Rely on the most comprehensive, up-to-date legal content designed and curated by lawyers for lawyers
Work faster and smarter to improve your drafting productivity without increasing risk
Accelerate the creation and use of high quality and trusted legal documents and forms
Streamline how you manage your legal business with proven tools and processes
Manage risk and compliance in your organisation to reduce your risk profile
Stay up to date and informed with insights from our trusted experts, news and information sources
Access the best content in the industry, effortlessly — confident that your news is trustworthy and up to date.
With over 30 practice areas, we have all bases covered. Find out how we can help
Our trusted tax intelligence solutions, highly-regarded exam training and education materials help guide and tutor Tax professionals
Regulatory, business information and analytics solutions that help professionals make better decisions
A leading provider of software platforms for professional services firms
In-depth analysis, commentary and practical information to help you protect your business
LexisNexis Blogs shed light on topics affecting the legal profession and the issues you're facing
Legal professionals trust us to help navigate change. Find out how we help ensure they exceed expectations
Lex Chat is a LexisNexis current affairs podcast sharing insights on topics for the legal profession
Printer Friendly Version
Fletcher, Head of the Dispute Resolution Group and Head of Arbitration at LexisNexis, discusses a recently published memorandum,
‘English Law, UK Courts and UK Legal Services after Brexit: the view beyond 2019’, which was jointly authored by the judiciary, the Commercial Bar Association, the Law Society, CityUK and others.
In the immediate aftermath of the UK referendum on membership of the EU, it was notable that some figures within the international arbitration community forecast London’s decline as a leading seat of arbitration. For many practitioners, UK-based
or otherwise, such predictions were, perhaps, premature, misplaced and opportunistic. As the Lord Chief Justice of England & Wales, the Rt Hon. The Lord Thomas of Cwmgiedd, stated during his Mansion House speech to Her Majesty’s Judges last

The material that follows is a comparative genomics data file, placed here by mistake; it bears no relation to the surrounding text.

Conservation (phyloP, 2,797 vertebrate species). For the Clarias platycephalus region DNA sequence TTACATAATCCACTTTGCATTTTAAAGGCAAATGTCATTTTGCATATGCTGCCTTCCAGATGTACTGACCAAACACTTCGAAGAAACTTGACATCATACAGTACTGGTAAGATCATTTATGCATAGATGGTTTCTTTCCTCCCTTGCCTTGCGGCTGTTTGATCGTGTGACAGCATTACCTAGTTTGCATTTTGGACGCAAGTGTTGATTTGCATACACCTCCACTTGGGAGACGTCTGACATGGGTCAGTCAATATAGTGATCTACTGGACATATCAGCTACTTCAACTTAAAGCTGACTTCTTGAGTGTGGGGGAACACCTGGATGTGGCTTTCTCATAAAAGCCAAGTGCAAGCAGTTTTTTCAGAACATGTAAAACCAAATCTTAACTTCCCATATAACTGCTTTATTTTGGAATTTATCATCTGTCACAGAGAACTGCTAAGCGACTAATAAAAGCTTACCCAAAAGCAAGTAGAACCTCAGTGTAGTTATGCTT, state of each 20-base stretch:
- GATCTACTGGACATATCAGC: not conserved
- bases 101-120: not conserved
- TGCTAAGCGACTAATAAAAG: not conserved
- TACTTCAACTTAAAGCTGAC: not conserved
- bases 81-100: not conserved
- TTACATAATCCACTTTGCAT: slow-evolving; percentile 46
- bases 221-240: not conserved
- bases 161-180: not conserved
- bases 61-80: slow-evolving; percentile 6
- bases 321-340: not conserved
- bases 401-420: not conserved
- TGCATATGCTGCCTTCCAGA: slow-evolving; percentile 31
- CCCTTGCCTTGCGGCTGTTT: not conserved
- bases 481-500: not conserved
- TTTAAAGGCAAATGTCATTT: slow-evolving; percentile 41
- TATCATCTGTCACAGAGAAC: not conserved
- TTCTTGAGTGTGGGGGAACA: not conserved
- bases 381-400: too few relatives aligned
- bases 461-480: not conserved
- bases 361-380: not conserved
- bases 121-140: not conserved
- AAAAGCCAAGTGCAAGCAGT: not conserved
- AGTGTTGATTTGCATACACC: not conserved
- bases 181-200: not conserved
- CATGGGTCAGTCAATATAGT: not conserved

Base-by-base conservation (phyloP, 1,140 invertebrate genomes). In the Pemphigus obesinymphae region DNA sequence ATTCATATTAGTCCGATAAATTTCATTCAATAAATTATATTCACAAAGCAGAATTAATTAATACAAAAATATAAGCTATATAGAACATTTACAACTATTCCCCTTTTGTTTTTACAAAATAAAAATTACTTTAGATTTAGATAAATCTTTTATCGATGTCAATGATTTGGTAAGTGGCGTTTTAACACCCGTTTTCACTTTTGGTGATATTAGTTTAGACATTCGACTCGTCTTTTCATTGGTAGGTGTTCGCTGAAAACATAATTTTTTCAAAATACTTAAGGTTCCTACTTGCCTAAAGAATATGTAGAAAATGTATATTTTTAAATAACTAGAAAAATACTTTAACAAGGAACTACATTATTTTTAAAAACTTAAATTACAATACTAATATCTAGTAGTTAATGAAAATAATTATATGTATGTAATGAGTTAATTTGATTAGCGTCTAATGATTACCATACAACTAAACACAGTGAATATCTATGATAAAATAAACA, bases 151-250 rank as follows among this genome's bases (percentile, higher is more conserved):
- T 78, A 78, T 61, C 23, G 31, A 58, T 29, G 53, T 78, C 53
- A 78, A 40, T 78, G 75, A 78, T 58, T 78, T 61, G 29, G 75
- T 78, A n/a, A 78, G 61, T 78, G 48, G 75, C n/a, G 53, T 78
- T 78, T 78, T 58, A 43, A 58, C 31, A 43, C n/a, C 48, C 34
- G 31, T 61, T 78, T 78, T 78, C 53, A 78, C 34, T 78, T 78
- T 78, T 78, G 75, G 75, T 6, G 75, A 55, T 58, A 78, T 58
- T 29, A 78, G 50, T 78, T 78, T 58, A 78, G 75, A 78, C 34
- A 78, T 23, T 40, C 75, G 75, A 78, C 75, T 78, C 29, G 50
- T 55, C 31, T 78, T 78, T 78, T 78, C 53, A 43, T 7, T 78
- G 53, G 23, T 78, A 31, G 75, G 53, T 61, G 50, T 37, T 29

London will continue [post-Brexit] to be a leading arbitration centre. Our legal profession will continue to be expert and world-respected. Our judges will continue to be drawn from the highest ranks of that legal profession. They will continue to
be renowned for their expertise, impartiality and integrity. All the key features that made London into the leading centre for dispute resolution will continue unchanged.’
Although it is widely acknowledged that Brexit presents challenges to ‘UK Legal’ and the UK as whole, many see significant opportunities ahead for dispute resolution and arbitration in London and the rest of the UK. However, the purpose of
this post is not to discuss the potential impact of Brexit on London arbitration (information on this subject is available here) but rather to highlight the
‘English Law, UK Courts and UK Legal Services after Brexit: the view beyond 2019’ provides a reminder of some key factors to bear in mind, and also highlight, regarding the position of UK courts and legal services in a post-Brexit world.
That the judiciary is committed to ensuring that the UK and London maintain their reputation for world-leading dispute resolution services is also demonstrated by another judge-led initiative, the creation of the Business & Property Courts of
England & Wales (B&PCs), an intelligible umbrella term for the specialist jurisdictions of the High Court.
The B&PCs were launched in London on 4 July 2017, with LexisNexis supporting the Birmingham launch on 6 July (see our brochure for the event here) (with other launches taking place throughout July), ahead of 2 October 2017, when they formally come into effect. This spirit of modernisation is set to continue with initiatives such as the introduction of the Online Court and a clearly expressed intention to review and simplify litigation procedure, including, for example, disclosure. Beyond 2019, arbitration practitioners will also be looking to the ICCA 2020 Congress in Edinburgh, which is a fantastic opportunity to promote Scotland’s arbitration offering and UK legal.
According to the memo, the key factors which recommend the UK as a centre for dispute resolution include that:
As for the question, ‘Why arbitrate in London?’, the memo also provides compelling answers:
To the above list, one could also add:
Although concise, the memo provides a timely reminder to UK Legal, as well as its supporters and detractors from across the globe, that we’re open for business and that the reasons why parties the world over choose English law to govern their contracts
and London as their seat of arbitration continue to be as strong and as relevant as ever. As the Lord Chief Justice implies, we have much to be proud of.
0330 161 1234